8. #36
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    Quote Originally Posted by kw123 View Post
    That's ok - you can disagree with me

    It's perhaps a bit chicken and egg now. Teachers hold activities that might not be engaging for a 4.5 yr old... But perhaps they need to do that because there are 6 year olds in the class?

    There needs to be more consistency, and the education department needs to be the one who does it. Parents won't. Of course there will always be exceptions where it makes sense for a child to start early or late, and there must be processes to allow that. But it should be the exception.

    I think the article in question raises some relevant concerns, so hopefully people read it before commenting on my post. And doing things for society rather than just for the individual is actually incredibly important. Vaccination is a great example. (And no of course I'm not directly comparing non-vaxxers to those who hold their kids back a year. It's just an analogy).
    I read the article and agree with your point that the education department needs to make the changes, not parents. I disagree though that kids turning 6 should be the exception. I think kids who are 4 entering full time school should be the exception and that waiting/delaying school entry is beneficial for most kids.

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  10. #37
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    I read the article, I just don't agree with it. And vaccinating also has huge advantages for the individual as well, whereas sending a 4.5yr old child to school who just isn't ready is not helping anyone. So I don't really get that analogy.

    I really doubt teachers are lesson planning based on having a 6yr old in their classroom.

  11. #38
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    Quote Originally Posted by kw123 View Post
    That's ok - you can disagree with me

    It's perhaps a bit chicken and egg now. Teachers hold activities that might not be engaging for a 4.5 yr old... But perhaps they need to do that because there are 6 year olds in the class?

    There needs to be more consistency, and the education department needs to be the one who does it. Parents won't. Of course there will always be exceptions where it makes sense for a child to start early or late, and there must be processes to allow that. But it should be the exception.

    I think the article in question raises some relevant concerns, so hopefully people read it before commenting on my post. And doing things for society rather than just for the individual is actually incredibly important. Vaccination is a great example. (And no of course I'm not directly comparing non-vaxxers to those who hold their kids back a year. It's just an analogy).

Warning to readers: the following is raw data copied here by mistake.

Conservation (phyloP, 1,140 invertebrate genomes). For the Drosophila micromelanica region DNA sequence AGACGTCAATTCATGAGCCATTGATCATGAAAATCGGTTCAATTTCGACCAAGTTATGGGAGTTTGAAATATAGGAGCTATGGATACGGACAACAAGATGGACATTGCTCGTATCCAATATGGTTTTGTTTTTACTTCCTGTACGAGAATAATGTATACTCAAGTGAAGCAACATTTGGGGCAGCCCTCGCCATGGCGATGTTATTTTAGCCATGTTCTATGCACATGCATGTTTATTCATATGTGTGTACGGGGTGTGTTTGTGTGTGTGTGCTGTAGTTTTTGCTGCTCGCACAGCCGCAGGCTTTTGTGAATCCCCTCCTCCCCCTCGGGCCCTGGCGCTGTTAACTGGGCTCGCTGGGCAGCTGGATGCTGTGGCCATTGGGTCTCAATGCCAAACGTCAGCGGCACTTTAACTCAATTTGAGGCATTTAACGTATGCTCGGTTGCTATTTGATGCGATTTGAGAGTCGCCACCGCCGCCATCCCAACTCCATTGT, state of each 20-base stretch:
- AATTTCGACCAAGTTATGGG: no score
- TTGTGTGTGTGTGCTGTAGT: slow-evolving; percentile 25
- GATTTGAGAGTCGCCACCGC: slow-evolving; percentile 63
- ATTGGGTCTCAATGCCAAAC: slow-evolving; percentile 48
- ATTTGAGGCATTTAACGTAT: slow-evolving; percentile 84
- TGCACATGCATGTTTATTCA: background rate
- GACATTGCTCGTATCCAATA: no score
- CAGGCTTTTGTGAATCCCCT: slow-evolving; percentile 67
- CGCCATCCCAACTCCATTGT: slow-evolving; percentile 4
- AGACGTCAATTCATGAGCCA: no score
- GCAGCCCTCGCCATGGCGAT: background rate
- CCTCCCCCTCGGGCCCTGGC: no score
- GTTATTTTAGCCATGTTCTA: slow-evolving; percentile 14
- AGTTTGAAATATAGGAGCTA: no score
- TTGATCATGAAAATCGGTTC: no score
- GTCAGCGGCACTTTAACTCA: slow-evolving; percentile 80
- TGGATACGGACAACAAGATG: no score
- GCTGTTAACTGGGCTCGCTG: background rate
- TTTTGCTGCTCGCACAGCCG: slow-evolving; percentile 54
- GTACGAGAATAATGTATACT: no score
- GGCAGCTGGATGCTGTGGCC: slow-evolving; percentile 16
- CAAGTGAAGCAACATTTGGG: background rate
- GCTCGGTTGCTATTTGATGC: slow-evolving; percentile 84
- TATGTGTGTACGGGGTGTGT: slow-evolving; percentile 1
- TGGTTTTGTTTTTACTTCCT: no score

There is no "early" or "late" start. Parents have the choice to start their child at 4 or 5. I'm glad I live in NSW where I have the choice otherwise my son would've started school as a 4 year old turning 5 over half way through July.

    Some 4 year olds are smarter than 6 year olds but that doesn't mean they are ready for school or would be ready for high school at 11.

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  13. #39
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    A few things i was asked to consider was not just how well they can do xyz.... but how can they regulate their emotions?
    How are their self help and self care? (Wiping own bottom, taking care and keeping track of their belongings, dressing and undressing
    Can they just sit and listen in a large group and take stuff in and make sense of it?
    Can they follow multiple step instructions? (Ok when we get home you need to take your shoes off, put your bag away and hang up your jacket. Can this be done without being reminded of a step sort of thing)

    School are so very much more structured than kinder. And they can be so creative at kinder and explore things without limitations. At school the learning will most often follow a fairly strict curriculum of "by x time children should be able to xyz".
    E.g. if a cold at kinder discovers shadows they can experiment with torches and shadow puppets, lights ...which may lead them onto the sun, and solar energy or space and stars and planets. Or it could lead them down the path of rsinbows and colors and reflecting light off surfaces or using cellophane on the Windows too make colored shadows etc.
    School wouldn't have that flexibility.

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    Default To parents in Vic (or schools with prep starting age 5/6)

    Quote Originally Posted by kw123 View Post
    This article is very relevant.

    http://theconversation.com/why-are-m...s-school-59375

    This trend for so many parents to delay sending their kids to school has wider implications for children, teachers, schools and the community. In my view, kids starting Prep close to 6 should be the absolute exception not the norm. People need to think bigger picture and not just about their individual precious darlings (this is my general view, not a response to any comments here.)
    The article states that less than 3% of children in Queensland start "late" and one of the problems of this is the teachers is differentiating the curriculum to meet the needs of the age range. You could have a class of 20 children born on the same day and the teacher would still need to differentiate for all of them.

    The reason people are keeping their children home for an extra year in Queensland is because they now have the option. 4.5 is way too young to start school. I believe children should start the year they turn 6.
    Last edited by BigRedV; 26-05-2016 at 12:27.